Moussavi’s words, “We demand the unconditional enactment of the constitution and the return of the Islamic Republic to its original ethical foundations. We demand an Islamic Republic, not a word more, and not a word less,” have been echoed by the protestors in Iran since the questionable elections in June, 2009. Over time as disillusionment has manifested itself within the protest movement the demand has evolved into “Iranian Republic, not a word more, and not a word less.” Obviously, these two statements describe factionalization within the protest movement. On the one hand are those who still hope for and believe in refolution the idea that the Islamic Republic can redeem itself given the right leadership. On the other hand are those who believe that the current regime is beyond redemption. That its ills can only be corrected through the complete and utter change of a revolution.
Thinking that the current situation in Iran is defined by these two oppositions viewpoints is dangerously myopic. No, I am not referring to the danger that the regime presents to the movement, nor am I referring to fragmentation due to those who favor return of the monarchy or any of the other opposition political groups. No, what I am calling dangerous is ignoring the desires and feelings of the common Irani, the workaday people more interested in raising their families in peace and security than in political activism.
Who am I to say what the common Irani citizen wants? I’m an American born and bred. Nevertheless, I believe most of the people in Iran are like most of the people in the USA. They are more concerned with providing the necessities of life to their children and themselves than with who is running their country at the moment – so long as that leadership is not endangering them.
Watching the videos of protests posted on the internet I have been struck by the appearance of people who obviously were not part of the protest nor part of the government forces against the protestors. Simply people who happened to be in the ‘wrong place at the wrong time’ hurrying to escape from the confusion and avoid being identified with the protestors. Other videos recording simple, day to day life in Tehran and other cities reveal that, for the most people, life goes on as usual. They go to work, come home, walk in the parks, go for ice cream, have birthday parties, attend to their parents’ needs… ordinary folk going about ordinary activities. These are the people who, I believe, represent the hopes, dreams and aspirations of Iran… but what do they want?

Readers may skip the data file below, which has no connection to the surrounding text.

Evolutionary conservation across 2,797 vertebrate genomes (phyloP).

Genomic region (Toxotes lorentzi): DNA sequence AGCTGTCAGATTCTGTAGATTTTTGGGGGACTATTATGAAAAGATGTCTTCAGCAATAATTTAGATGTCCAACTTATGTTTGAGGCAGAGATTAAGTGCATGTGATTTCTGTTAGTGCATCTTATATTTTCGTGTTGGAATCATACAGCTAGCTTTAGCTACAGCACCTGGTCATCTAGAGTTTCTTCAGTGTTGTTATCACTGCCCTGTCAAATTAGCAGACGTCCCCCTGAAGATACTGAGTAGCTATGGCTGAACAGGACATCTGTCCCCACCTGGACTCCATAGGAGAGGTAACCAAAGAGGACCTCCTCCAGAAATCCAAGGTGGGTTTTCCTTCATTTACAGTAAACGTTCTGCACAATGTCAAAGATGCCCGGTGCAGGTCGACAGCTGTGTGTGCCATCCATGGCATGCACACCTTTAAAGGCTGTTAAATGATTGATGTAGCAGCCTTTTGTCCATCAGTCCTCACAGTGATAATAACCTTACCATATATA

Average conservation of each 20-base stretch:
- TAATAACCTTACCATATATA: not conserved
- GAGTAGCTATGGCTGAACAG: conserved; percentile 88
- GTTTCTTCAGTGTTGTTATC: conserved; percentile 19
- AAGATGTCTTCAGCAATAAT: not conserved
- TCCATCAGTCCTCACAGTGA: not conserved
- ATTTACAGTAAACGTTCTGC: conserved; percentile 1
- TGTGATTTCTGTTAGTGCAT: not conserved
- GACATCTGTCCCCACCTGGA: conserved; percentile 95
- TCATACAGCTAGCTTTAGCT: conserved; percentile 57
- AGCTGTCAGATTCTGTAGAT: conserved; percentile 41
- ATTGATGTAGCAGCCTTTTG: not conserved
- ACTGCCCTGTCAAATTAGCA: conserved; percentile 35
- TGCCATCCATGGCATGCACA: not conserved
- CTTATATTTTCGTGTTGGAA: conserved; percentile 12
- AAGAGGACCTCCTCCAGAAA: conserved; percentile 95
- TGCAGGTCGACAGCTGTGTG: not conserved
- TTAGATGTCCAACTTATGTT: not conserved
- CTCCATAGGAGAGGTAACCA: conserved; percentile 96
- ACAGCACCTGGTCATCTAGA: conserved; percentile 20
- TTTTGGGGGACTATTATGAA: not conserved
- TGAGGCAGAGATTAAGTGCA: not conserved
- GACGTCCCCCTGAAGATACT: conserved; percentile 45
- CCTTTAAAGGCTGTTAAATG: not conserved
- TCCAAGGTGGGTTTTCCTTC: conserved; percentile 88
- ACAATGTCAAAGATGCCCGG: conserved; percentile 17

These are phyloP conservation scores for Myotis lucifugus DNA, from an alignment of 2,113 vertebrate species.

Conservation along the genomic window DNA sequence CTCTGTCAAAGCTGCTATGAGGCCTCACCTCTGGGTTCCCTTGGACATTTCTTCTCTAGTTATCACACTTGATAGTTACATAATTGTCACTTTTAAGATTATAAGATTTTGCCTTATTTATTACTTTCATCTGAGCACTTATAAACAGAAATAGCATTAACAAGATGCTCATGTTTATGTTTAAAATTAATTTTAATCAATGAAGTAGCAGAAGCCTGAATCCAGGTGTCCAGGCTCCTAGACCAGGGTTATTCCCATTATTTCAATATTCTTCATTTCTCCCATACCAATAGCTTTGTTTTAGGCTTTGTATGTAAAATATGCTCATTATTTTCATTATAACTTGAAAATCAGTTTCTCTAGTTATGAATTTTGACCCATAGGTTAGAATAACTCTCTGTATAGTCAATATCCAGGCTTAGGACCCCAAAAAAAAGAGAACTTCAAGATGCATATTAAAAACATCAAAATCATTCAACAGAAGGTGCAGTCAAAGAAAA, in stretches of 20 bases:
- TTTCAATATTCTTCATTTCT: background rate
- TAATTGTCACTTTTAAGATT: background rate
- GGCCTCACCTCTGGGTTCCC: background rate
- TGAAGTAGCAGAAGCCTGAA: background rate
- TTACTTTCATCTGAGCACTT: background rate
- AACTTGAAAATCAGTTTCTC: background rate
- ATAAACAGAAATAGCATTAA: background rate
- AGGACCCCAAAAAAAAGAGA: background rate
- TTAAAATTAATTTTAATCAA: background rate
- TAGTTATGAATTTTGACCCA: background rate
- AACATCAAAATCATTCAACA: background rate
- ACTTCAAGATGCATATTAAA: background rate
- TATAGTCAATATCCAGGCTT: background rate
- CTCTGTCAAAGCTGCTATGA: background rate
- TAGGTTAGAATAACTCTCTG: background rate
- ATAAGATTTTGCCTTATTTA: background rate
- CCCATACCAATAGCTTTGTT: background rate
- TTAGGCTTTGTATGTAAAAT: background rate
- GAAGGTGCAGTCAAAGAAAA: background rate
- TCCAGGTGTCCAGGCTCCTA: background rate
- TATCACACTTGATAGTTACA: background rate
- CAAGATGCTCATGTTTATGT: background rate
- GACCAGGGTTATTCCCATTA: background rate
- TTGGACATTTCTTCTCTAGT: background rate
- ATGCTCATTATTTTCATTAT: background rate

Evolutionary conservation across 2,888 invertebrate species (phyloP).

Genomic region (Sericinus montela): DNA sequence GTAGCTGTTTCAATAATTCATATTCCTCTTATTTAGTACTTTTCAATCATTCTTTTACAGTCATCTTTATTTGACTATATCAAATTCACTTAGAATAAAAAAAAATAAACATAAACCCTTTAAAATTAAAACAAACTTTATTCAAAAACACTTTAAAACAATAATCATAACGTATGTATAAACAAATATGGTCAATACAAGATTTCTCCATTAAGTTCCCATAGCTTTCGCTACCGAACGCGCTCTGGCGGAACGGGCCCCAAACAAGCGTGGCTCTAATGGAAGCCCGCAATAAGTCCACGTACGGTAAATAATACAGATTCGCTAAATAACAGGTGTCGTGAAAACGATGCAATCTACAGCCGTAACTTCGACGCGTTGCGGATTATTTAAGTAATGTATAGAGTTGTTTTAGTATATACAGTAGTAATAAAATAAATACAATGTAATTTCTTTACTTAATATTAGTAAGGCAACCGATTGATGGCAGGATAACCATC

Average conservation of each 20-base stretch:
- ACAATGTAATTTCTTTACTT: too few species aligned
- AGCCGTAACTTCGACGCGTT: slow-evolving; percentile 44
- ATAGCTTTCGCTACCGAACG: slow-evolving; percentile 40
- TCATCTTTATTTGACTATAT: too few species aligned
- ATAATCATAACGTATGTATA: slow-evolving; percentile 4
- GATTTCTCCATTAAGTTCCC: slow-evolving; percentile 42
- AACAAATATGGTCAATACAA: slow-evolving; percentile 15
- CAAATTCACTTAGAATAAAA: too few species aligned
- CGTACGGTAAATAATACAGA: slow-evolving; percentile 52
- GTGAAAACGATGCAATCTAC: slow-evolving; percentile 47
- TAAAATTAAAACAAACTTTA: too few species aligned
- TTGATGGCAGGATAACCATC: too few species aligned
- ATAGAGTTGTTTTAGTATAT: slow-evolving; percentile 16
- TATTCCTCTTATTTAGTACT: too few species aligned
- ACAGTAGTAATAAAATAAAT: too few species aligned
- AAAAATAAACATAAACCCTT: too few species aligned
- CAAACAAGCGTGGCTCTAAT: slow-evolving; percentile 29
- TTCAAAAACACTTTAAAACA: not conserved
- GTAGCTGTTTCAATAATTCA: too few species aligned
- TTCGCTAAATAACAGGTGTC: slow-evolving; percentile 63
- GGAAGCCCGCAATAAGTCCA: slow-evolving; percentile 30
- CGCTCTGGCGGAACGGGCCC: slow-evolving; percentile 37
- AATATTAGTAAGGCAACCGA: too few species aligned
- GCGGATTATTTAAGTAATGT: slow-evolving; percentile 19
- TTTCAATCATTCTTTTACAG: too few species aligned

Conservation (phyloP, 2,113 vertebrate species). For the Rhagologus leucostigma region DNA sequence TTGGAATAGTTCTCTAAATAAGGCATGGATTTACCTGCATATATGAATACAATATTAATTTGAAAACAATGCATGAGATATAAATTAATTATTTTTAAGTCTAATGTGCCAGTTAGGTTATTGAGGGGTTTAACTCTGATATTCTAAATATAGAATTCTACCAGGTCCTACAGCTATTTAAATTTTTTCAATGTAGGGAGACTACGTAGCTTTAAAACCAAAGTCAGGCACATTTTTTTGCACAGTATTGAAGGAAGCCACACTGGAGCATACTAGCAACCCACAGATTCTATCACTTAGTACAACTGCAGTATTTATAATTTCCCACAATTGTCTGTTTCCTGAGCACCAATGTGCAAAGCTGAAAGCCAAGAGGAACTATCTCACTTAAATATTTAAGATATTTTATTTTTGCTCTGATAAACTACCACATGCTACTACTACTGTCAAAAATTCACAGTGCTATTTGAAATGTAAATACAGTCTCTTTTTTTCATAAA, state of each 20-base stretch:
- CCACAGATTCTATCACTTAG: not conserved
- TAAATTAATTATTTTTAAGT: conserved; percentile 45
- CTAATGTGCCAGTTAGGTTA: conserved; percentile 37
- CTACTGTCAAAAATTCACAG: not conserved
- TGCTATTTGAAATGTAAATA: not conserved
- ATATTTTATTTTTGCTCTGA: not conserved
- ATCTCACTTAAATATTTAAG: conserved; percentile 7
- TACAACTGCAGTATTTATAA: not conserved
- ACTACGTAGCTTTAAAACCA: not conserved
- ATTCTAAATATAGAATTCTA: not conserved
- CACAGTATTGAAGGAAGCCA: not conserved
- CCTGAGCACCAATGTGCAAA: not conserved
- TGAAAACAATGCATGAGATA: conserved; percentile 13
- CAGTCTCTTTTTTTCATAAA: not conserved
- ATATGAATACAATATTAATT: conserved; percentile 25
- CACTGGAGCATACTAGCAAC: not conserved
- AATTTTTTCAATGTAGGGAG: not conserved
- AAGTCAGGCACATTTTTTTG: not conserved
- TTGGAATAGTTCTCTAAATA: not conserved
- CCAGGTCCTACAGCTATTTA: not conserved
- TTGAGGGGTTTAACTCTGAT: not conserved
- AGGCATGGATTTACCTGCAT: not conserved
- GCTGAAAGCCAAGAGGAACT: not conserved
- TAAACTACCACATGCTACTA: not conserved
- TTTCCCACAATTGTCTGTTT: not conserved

It’s all too easy to listen to the voices of the students and protestors in the streets chanting, “Marg bar dictator”, and come to the conclusion that only complete rejection of the Islamic Republic can create a peaceful, prosperous and secure future for Iran. All too easy and fraught with the danger of more bloodshed in the streets and even the potential of creating a civil war with all its ‘collateral damage’ to be born by innocent bystanders.
It’s also all too easy to listen to the voices of the reformers who think that a simple change of Presidency in Iran will result in creating an Islamic paradise on Earth where human rights will be respected, judiciaries will judge fairly, people speak without fear of retribution and the Supreme Leader will provide enlightened guidance not only on spiritual and moral matters but also on national and international affairs.
What do I feel, personally, with regard to these two positions? Does that even matter? More importantly… what does the common Irani think of these alternatives? It is, after all, the common Irani that must live with the choice, not you nor I. Is there a middle-ground between an Islamic Theocracy and a secular Iranian Republic? Could it be an enlightened Islamic Republic as envisioned by the idealists of the 70’s before it was subverted by Khomenei, his henchmen and their successors? Is there another path? Perhaps a secular democracy acknowledging the spiritual and moral guidance of the ayatollas?
Only the common people of Iran can answer those questions. I am not qualified to speak for them. I am only qualified to express my personal points of view… what I feel and what I hope for the Irani.
Peace! That is my “not a word more, and not a word less”.